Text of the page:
Meet the Judges: Part 2
Posted 07th Mar, 2018
by Amy McBain
We sat down with Rene Rouleau (VP Creative Director at BIMM, Toronto), Leia Rogers (Creative Director & Managing Partner at Rethink, Vancouver), Dominic Prevost (Associate Creative Director at 123West, Vancouver), Gail Pak (Creative Director at Zulu Alpha Kilo, Toronto). and Nick Ostini (Art Director at SET Creative and ASK Agency, Portland) to pick their brains on a few topics following the 2018 ACE Awards Judges Breakfast.
Q: Tell us about a recent ad campaign that really stuck with you – for better or for worse.
Why? They took the same notion of ‘hangry/hungry’ and applied it to the price of the Snickers bar, as part of a partnership with 7-Eleven. They understood that the internet and social media is always full of haters, so when there was something happening that caused the internet to be really negative, the Snickers bar was discounted at all 7-Elevens. It was called Hungerithm because when there was more hating, chocolate became cheaper in order to make people feel better. It was pretty cool.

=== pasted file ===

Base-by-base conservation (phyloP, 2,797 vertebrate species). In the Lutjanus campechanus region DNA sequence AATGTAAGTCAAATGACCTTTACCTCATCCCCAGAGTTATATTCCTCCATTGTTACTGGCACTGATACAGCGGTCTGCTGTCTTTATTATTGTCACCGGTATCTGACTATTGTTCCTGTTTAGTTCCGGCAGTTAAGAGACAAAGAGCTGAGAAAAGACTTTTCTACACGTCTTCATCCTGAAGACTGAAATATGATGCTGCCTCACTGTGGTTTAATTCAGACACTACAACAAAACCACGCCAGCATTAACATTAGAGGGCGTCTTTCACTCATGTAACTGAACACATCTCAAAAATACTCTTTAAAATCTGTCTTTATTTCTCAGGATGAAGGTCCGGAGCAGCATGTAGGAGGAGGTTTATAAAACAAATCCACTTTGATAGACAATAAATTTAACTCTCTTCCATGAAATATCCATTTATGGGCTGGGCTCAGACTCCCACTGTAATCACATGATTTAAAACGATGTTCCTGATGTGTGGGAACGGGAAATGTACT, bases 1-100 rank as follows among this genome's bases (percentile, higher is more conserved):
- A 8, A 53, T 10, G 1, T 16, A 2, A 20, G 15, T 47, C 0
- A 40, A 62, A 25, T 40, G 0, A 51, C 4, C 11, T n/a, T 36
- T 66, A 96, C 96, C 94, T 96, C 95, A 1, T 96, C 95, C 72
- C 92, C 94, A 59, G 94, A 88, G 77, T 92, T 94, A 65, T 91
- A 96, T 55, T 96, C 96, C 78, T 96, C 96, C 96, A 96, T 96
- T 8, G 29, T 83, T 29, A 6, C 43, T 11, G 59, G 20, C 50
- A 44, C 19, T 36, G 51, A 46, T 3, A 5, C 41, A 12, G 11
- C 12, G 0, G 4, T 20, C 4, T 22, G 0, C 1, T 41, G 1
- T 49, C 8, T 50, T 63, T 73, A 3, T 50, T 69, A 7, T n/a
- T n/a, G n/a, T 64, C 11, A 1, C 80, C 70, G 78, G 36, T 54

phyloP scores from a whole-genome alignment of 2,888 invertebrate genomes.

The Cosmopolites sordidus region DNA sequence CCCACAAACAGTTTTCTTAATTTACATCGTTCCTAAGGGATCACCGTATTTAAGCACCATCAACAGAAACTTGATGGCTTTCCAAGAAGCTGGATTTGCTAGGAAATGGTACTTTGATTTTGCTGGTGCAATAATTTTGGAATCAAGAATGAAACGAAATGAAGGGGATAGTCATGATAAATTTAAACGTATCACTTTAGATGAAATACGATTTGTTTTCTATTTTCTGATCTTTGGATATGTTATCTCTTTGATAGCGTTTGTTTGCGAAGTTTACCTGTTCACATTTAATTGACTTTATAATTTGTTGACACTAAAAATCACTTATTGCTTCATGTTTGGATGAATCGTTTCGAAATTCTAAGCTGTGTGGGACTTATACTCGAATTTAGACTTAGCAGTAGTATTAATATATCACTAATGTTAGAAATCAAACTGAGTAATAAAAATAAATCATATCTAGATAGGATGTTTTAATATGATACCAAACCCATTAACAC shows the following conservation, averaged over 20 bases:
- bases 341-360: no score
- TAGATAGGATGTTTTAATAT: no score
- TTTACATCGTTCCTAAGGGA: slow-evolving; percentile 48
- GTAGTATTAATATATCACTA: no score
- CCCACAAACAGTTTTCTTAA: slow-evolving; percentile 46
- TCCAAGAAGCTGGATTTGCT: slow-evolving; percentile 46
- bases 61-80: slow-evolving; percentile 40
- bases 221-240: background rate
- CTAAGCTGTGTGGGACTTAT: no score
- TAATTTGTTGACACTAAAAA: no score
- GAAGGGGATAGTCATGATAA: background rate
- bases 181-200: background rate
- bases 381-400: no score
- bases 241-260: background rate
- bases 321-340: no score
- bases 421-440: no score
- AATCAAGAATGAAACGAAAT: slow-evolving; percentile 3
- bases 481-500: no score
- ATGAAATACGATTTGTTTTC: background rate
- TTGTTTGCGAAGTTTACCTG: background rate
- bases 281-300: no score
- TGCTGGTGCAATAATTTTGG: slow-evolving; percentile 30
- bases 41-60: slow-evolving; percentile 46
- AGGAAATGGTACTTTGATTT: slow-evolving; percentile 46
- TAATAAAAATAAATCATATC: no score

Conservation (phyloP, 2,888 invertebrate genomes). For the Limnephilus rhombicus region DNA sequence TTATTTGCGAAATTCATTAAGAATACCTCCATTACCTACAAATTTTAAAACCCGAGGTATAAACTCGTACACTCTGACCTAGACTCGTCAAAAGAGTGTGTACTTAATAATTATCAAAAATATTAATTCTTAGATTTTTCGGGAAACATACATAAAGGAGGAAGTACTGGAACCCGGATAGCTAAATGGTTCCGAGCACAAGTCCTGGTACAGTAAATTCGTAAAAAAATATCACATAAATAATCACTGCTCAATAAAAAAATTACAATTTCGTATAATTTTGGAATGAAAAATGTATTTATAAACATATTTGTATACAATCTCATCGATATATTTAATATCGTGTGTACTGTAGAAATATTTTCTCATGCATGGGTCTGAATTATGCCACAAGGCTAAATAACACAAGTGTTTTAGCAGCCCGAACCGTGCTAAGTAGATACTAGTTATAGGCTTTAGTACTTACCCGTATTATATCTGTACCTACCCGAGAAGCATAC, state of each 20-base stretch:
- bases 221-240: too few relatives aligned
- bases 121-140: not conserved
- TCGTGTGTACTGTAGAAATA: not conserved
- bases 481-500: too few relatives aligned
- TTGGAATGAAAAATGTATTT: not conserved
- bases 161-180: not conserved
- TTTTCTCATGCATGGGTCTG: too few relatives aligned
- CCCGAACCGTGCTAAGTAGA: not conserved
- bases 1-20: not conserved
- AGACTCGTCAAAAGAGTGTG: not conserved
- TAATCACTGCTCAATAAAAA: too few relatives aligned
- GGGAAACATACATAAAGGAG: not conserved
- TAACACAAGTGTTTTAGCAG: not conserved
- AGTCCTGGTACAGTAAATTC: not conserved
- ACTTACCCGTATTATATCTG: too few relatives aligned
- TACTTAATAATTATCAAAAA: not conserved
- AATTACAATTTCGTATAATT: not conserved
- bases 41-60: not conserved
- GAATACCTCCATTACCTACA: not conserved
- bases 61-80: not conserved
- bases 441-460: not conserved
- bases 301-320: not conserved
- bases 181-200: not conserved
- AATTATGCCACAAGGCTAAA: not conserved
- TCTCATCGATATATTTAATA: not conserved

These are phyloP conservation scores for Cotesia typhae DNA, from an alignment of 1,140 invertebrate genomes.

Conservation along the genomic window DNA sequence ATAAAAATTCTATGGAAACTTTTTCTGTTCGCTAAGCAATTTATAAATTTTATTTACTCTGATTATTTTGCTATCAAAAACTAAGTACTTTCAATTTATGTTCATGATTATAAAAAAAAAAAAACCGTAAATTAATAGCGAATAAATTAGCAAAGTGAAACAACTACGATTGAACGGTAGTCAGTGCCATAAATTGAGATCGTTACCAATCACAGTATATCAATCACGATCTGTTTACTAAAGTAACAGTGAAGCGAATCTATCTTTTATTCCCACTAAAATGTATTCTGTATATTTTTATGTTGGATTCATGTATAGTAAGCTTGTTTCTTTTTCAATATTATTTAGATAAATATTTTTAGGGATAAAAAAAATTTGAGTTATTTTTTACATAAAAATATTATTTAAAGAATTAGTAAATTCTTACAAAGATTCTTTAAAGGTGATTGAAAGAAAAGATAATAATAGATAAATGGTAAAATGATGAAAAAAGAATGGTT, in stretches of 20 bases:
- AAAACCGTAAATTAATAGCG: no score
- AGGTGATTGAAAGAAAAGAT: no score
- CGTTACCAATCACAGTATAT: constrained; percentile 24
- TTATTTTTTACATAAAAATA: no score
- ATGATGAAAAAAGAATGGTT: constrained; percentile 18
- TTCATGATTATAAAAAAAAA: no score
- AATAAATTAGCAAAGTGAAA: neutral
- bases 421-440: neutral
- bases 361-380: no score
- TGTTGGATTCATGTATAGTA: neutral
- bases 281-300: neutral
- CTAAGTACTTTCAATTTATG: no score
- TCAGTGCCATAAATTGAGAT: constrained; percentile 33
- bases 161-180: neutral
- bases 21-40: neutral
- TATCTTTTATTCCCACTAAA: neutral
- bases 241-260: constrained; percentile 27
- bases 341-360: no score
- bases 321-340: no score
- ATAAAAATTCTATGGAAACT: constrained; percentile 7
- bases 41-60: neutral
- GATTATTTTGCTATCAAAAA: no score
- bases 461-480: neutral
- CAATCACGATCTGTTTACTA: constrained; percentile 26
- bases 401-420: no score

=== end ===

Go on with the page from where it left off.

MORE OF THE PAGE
Leia: Diet Coke Campaign with Gillian Jacobs from Community
Why? This was a series of Diet Coke ads clearly geared towards millennials, but was completely oversteered with these empty monolog spots where actors were speaking to camera. I hope the lesson learned is that we don’t need to hold a mirror up to millennials in such an obvious way. Lets not underestimate them and instead proceed with the assumption that they like good ideas and good comedy in the same way us older gen xers do.
Dominic: Kendall Jenner Pepsi Protest
Why? Making light of black lives matter, the police shootings, and the economy by silencing everyone with a coke is so misplaced; we’re not in the 60’s anymore. Even in the 60’s it felt like these kinds of ads carried a deeper message.
Why? Just because you’re a pear shape doesn’t mean you want to buy a pear shaped shampoo bottle. Do we always need to hold up a mirror and say ‘this is who you are’? If these ads were just based a bit more on insight, perhaps they would’ve chosen to go a different route.
Nick: Tide Ad during the SuperBowl with Jim Hooper from Stanger Things
Why? The ad featured Jim Hooper, who we’ve seen in Stranger Things and is clearly over 40 years old. They staged these takeovers of brands like Proctor & Gamble in a way that still appeals to millennials without having a DJ in the mix or a bunch of young people running around. Those ads, like Dom and Leia mentioned, are so transparent but are still somehow getting passed through. The writers need to understand who their market and core consumer is. They need to respect them.